This time of year is heavily associated with seasonal changes. The leaves are crisping to the lovely red, yellow and orange shades to welcome the winter weather. It is during this time that we also gain that extra hour of sleep and walk out of work into darkness. And for many, this time of year marks the onset of many undesirable symptoms that include a heaviness and with it, a state of depression.
Seasonal depression of Seasonal Affective Disorder (SAD) has been estimated to impact nearly 10 million Americans, more common among individuals in the northern states (Psychology Today, 2006). “Many individuals suffering with the disorder feel hopeless, have a change in appetite, experience a drop in their energy level, report feeling ‘heavy’, experience fatigue and may find themselves avoiding social situations.” Seasonal Affective Disorder (SAD) “is a type of depression that is related to changes in seasons…with symptoms that often start in the fall and continue into the winter months–zapping your energy and making you feel moody” (Mayo Clinic, 2014). Many of our clients at Summit’s Edge are well aware of their impending symptoms but feel ill-equipped to manage their mood in the winter months. We would like to share a few small preventative measure that can be taken as the winter threatens your mood:
1) Stay Hydrated. During the summer, we tend to consume larger amounts of water, due to the heat. Your body still requires 8-10 cups of water per day. Avoiding large amounts of caffeine will allow help promote sleep and therefore promote the maintenance of your serotonin levels.
2) Remain Active. Tempting as it may be, stay off the couch! Find ways to get outside. Walk. Run. Hike. Park farther from the door when you get to work. This oxygenation of the body will counter depressive symptoms by increasing serotonin levels. This could be challenging. This may be a great chance to try out Opposite Action: If we are feeling very depressed, or begin to think that no one wants us around and we might as well just stay in bed, a way to act opposite to the emotions is to get ourselves up and do something (go for a walk, go to the grocery store, visit a friend, go to therapy, etc.). We are not denying our emotion, but we are challenging it by acting opposite to it.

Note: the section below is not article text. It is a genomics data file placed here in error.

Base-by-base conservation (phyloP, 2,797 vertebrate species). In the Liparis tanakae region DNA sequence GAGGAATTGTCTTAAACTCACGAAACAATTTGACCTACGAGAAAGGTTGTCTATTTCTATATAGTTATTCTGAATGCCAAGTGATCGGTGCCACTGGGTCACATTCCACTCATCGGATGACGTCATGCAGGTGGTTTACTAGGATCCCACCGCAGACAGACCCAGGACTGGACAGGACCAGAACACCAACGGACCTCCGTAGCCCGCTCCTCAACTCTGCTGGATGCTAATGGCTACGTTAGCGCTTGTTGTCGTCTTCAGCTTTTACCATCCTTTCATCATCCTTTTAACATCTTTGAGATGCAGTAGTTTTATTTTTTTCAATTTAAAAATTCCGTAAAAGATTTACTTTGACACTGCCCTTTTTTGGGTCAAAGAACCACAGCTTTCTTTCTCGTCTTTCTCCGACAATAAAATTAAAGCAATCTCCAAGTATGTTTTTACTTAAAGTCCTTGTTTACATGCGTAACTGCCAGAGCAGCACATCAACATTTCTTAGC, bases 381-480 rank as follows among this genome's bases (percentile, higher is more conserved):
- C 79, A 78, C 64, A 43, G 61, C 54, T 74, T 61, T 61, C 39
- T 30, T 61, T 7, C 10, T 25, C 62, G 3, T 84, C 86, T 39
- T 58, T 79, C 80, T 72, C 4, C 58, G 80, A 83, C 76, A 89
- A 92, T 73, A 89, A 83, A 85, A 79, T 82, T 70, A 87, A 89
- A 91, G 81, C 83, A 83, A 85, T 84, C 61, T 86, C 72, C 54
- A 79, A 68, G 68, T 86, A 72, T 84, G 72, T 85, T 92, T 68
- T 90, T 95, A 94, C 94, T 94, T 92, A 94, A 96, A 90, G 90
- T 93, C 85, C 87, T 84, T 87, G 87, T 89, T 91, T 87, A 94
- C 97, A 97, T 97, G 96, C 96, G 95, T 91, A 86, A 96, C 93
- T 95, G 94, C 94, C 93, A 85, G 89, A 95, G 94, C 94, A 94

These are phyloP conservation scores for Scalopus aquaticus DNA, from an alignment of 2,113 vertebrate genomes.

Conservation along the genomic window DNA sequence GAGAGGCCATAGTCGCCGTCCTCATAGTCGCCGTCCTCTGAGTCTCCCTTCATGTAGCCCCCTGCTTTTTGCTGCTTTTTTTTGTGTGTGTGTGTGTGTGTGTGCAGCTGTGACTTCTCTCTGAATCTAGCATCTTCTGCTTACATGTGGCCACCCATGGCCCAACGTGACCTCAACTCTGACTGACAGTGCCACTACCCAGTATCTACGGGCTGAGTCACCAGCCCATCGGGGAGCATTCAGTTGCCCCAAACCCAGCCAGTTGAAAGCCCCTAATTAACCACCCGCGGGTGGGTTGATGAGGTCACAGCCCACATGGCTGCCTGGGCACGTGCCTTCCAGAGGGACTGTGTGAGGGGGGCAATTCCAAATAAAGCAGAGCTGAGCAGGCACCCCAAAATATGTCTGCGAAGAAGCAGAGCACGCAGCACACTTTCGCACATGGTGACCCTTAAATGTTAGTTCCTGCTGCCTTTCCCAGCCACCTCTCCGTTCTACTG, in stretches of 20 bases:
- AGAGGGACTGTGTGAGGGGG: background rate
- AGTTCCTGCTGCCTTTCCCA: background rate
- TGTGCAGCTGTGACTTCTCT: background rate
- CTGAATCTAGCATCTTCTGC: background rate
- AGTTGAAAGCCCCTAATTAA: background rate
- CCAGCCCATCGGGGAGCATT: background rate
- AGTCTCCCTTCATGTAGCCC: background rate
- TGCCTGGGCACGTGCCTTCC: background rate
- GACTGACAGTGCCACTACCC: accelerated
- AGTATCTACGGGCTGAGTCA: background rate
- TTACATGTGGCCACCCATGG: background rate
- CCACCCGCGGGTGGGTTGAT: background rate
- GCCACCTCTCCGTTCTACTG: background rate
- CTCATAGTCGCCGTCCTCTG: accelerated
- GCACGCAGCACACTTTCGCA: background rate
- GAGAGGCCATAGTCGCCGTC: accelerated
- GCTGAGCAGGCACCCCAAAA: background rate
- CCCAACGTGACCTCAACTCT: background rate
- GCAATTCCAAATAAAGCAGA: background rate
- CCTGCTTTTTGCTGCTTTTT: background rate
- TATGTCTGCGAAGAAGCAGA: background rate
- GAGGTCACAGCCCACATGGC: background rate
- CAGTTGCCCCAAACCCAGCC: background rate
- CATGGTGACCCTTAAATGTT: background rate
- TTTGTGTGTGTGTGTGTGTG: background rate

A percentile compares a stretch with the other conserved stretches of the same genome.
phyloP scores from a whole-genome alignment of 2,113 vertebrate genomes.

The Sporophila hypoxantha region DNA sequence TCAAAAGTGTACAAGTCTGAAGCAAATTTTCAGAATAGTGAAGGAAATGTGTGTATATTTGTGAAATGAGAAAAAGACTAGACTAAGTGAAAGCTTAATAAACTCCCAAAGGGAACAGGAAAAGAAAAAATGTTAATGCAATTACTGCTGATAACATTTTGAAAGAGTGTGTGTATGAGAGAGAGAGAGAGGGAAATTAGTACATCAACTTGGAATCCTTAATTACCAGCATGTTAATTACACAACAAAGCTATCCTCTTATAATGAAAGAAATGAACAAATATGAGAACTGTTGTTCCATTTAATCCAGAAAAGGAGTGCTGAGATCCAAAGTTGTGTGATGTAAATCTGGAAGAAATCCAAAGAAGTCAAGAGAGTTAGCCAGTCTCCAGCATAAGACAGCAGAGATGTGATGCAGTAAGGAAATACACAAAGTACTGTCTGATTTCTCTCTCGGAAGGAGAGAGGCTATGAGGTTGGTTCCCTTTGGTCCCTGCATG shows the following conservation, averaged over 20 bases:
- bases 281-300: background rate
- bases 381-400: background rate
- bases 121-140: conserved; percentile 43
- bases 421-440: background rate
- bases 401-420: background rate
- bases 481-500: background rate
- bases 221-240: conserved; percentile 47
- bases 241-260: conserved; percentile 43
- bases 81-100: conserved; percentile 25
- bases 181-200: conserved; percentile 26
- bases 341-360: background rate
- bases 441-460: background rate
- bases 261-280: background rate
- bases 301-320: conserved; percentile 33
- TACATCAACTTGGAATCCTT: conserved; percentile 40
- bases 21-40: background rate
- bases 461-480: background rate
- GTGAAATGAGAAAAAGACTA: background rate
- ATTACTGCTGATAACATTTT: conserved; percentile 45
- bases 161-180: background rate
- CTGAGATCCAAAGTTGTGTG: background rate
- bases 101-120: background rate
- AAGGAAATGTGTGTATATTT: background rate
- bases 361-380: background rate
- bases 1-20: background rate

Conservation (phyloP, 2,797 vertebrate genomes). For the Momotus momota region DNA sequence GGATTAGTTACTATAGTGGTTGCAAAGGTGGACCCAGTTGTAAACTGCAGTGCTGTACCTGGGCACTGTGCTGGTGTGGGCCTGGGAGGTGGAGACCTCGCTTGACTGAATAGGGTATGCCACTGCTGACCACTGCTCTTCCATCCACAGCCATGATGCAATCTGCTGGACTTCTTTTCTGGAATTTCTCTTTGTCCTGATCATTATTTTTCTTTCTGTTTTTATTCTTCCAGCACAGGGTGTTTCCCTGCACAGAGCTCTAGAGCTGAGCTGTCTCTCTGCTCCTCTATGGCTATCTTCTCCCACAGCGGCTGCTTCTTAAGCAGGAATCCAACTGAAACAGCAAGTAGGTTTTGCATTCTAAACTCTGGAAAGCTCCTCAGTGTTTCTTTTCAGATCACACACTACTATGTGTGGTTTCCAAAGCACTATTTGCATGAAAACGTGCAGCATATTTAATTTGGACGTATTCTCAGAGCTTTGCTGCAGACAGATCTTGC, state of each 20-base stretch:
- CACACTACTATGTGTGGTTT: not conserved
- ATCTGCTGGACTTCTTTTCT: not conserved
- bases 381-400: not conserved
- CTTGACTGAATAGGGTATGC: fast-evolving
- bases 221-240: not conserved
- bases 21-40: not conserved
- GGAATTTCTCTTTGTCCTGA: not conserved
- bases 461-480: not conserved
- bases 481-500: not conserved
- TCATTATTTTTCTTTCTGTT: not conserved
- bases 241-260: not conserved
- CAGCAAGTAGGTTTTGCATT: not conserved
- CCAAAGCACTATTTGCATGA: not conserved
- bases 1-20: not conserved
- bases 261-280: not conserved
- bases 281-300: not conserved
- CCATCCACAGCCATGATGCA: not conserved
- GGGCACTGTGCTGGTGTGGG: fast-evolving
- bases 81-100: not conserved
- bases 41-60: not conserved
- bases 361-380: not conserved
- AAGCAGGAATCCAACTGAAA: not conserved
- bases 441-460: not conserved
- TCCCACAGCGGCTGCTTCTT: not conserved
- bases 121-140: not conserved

3) Mindful Eating. Eat away from distraction. Don’t eat in front of the TV. You’re likely to consume up to 21% more food when you do! Sometimes just asking yourself before you eat, “Why am I hungry?” before you grab a bite can prevent mindless eating. You may also think about planning ahead. As we mentioned earlier, you’re going to be walking out of the office into the darkness, you may think twice about cooking a healthy meal! If you have not already, invest in a crock pot. Try a new healthy recipe for your crock pot by clicking here.
4) Supplement Your Sun. During the winter months, we are seriously lacking the very vital vitamin (try saying that three times fast) D! Vitamin D is sometimes called, “the sunshine vitamin.” You can buy enough vitamin D to get you well through the winter months, here. You may also try 5-HTP which is a naturally occurring amino-acid that is a homeopathic treatment for depression. **Please talk to your doctor before making any major changes to your diet or exercise regimen.
4) Therapy. If you have tried the following suggestions and still continue to experience depressive symptoms, you may consider making an appointment with a professional counselor to determine other causes. The National Alliance on Mental Illness recommends a cognitive-behavioral approach for the treatment of SAD. A mental health professional may help to assist you with diagnosis of more severe disorders or other methods to manage your seasonal symptoms. To read more about SAD you can click here.
Mayo Clinic (2014). Seasonal Affective Disorder: SAD. Retrieved from here.
Psychology Today (2006). Seasonal Affective Disorder. Retrieved from here.